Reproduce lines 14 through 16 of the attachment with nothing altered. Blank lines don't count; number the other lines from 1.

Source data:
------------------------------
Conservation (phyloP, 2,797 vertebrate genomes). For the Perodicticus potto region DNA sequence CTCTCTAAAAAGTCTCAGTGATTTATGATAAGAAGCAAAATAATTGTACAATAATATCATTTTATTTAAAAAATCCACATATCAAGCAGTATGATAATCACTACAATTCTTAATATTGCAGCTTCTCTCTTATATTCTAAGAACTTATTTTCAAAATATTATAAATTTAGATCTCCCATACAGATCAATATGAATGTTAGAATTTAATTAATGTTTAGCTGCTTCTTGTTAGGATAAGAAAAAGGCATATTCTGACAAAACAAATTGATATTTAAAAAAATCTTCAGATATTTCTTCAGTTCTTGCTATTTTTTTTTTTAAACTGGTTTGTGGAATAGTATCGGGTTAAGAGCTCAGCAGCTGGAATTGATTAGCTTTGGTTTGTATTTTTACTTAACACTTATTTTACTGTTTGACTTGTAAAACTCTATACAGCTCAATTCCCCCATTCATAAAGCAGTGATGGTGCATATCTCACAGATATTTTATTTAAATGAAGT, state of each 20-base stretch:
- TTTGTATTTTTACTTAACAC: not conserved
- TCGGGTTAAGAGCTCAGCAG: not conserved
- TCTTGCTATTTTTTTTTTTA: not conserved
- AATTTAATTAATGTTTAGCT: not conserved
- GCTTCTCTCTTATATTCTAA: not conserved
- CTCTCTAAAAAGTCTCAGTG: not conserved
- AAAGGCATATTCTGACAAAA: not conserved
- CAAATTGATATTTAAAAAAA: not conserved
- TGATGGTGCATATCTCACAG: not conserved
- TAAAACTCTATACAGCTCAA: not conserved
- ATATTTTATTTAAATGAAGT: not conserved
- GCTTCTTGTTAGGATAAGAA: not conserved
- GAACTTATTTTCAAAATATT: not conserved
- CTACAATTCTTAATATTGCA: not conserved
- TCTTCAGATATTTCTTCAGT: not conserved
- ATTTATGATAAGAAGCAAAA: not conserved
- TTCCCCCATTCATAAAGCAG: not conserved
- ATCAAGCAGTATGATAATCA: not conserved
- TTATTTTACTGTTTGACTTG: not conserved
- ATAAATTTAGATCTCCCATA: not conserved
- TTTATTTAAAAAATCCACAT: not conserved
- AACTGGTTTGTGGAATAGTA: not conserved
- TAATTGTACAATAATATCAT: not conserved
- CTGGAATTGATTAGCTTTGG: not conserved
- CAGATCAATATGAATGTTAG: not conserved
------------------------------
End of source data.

- GAACTTATTTTCAAAATATT: not conserved
- CTACAATTCTTAATATTGCA: not conserved
- TCTTCAGATATTTCTTCAGT: not conserved